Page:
One hundred and three days

Like Finn waiting for a bit of my breakfast, I mostly wait for November in an electric expectancy (not feeling like a boiled frog, in other words.)*

I am tentatively hopeful for the turn around that Biden’s election would represent. I am tentatively hopeful that another Blue Wave will overwhelm the GOP’s voter suppression campaigns. I am tentatively hopeful that Operation Legend will backfire and that trump’s push to be more visible will only reveal how advanced his dementia is.

One hundred and three days.

I will get to yesterday’s comments later. But first dog walk! Then a zoom writing class.

We got a marvelous pounding rain last night.

During the walk, I listened to Bryan Stevenson, author of Just Mercy and creator of the Equal Justice Initiative and the lynching memorial in Montgomery. But you knew that. And you probably knew that the memorial features jars of earth taken from lynching sites.

Here’s a moving clip about a woman collecting dirt for the memorial along a remote road being approached by a white man in a pick up truck.

The one minute story exemplifies Stevenson’s core belief about racial healing.

“We deny ourselves redemption when we insist on denying our broken past, our ugly past, our racist past

Until we tell the truth, we deny ourselves the opportunity for beauty. You know, justice can be beautiful.”

If the clip doesn’t work (still figuring this out), play from 36m on your usual podcast app.

Christ figure w/African face made of shrinky dink

* would we know we were boiled frogs? I don’t mean to return to yesterday’s pessimism, but isn’t that the whole point of that analogy — that we wouldn’t notice the ever increasing temperature of the water until it’s too late?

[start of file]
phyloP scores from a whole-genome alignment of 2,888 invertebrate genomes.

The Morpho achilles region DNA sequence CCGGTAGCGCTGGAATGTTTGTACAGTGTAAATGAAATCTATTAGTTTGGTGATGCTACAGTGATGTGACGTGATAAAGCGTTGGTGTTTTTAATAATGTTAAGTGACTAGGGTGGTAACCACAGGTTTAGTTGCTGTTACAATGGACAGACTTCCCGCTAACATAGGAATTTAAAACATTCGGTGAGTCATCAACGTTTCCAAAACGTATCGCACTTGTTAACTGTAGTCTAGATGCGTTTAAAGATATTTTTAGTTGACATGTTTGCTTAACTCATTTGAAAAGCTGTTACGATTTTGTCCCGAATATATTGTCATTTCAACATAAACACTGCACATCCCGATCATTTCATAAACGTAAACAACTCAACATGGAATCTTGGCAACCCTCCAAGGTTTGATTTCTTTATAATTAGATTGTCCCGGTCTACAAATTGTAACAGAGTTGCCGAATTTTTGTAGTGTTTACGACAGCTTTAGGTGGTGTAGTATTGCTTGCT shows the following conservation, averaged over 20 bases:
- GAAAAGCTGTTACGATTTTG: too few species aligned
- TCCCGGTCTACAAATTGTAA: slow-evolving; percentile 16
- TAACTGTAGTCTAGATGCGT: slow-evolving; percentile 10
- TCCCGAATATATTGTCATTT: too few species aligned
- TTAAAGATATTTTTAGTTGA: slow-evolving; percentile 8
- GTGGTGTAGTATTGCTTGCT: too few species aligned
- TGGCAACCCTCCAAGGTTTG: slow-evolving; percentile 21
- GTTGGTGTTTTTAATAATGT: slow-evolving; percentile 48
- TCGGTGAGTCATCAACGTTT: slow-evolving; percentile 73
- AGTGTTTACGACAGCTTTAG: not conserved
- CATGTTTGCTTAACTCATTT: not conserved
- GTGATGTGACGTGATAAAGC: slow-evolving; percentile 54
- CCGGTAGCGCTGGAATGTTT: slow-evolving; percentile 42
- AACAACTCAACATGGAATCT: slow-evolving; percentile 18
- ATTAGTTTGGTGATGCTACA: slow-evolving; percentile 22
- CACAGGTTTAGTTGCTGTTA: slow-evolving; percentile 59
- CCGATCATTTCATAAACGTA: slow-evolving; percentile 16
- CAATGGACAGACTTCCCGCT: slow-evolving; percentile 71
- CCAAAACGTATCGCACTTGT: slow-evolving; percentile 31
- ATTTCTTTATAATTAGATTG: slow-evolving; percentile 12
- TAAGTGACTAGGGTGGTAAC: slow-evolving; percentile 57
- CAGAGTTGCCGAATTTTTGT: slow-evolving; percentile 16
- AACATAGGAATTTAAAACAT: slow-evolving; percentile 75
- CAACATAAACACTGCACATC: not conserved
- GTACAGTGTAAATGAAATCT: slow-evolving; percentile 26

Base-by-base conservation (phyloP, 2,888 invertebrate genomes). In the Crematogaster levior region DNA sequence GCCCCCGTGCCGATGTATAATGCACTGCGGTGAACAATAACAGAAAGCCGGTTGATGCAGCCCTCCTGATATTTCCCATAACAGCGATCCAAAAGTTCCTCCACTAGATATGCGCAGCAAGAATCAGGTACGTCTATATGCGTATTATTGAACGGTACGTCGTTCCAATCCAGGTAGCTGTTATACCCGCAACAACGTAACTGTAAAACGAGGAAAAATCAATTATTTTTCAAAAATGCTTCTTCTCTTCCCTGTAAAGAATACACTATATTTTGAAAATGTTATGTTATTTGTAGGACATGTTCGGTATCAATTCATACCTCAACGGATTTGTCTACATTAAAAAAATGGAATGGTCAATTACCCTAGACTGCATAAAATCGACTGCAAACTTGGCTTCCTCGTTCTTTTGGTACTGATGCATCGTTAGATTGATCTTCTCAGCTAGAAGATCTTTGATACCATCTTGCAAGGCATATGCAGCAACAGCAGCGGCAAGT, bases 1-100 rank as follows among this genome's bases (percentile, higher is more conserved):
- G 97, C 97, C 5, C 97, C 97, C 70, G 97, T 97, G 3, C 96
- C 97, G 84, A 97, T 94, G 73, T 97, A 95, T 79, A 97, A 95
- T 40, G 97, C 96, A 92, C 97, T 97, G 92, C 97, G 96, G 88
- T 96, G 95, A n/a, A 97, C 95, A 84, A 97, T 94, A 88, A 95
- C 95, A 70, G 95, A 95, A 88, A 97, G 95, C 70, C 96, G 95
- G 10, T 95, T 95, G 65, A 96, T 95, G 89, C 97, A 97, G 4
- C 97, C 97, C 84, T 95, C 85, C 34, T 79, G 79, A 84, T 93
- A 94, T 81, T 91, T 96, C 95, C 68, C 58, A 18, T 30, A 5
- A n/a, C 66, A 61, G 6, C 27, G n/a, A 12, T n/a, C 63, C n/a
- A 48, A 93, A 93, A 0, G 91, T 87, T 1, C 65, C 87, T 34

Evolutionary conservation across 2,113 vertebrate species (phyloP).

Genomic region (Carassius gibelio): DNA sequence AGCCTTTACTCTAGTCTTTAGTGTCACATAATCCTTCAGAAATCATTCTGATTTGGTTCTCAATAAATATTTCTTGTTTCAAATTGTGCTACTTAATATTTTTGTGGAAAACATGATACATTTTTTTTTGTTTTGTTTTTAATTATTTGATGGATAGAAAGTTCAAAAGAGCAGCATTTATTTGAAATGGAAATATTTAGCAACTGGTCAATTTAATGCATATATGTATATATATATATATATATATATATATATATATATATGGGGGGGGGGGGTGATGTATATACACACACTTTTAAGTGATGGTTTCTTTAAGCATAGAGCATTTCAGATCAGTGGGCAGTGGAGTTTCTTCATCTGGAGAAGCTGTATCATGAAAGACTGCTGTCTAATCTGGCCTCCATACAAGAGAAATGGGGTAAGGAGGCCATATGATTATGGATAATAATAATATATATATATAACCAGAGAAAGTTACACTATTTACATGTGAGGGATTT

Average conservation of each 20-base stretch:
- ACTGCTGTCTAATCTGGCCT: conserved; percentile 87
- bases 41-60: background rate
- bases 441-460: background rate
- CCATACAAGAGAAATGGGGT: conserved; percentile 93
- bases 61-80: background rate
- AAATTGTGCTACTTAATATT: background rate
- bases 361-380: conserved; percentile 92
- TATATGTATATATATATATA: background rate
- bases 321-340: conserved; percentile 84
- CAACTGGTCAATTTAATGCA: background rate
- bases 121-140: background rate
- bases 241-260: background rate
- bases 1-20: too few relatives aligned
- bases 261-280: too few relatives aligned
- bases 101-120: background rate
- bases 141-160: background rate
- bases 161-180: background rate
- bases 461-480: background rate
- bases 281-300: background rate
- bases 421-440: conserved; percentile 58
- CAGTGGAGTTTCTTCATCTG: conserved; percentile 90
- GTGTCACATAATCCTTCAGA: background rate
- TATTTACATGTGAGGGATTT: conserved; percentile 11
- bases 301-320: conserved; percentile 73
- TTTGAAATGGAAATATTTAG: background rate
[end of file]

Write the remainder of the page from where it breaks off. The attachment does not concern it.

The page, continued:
5 thoughts on “One hundred and three days

  1. Jen NyBlom

    Ebb and flow…each moment the emotions fluctuate. Drenching rain and dog walking is a good thing. Hope is still not lost.

  2. Nancy

    We must find hope someplace, when we can…then hold on tight.
    Great listen on the clip. Thanks.

  3. Acey

    yes, that’s always been my understanding regarding the boiling frogs analogy. We wouldn’t know.

    and isn’t that kind of how we got here???

  4. Hazel

    Dee, I’ve just filled myself with the thoughts, writings, images, and information that you so generously provide here. Thank you especially for the link to the memorial clip, and for sharing the collage in your last post, I find it powerfully moving. Even in all of the weary darkness, your strong spirit shines.

  5. ravenandsparrow

    I was listening to Bryan Stevenson on Ezra Klein yesterday and that story of the jar of dirt brought tears to my eyes and hope to my heart. I am so glad to see your reference here. As to boiled frogs…I think we do notice what is happening, but are finding ourselves powerless to stop it. If we can eliminate the scourge in November, we have to build new bulwarks against all these transgressions. I, too, am tentatively hopeful, but also afraid of what might be brewing in the meantime as Republican desperation rises.


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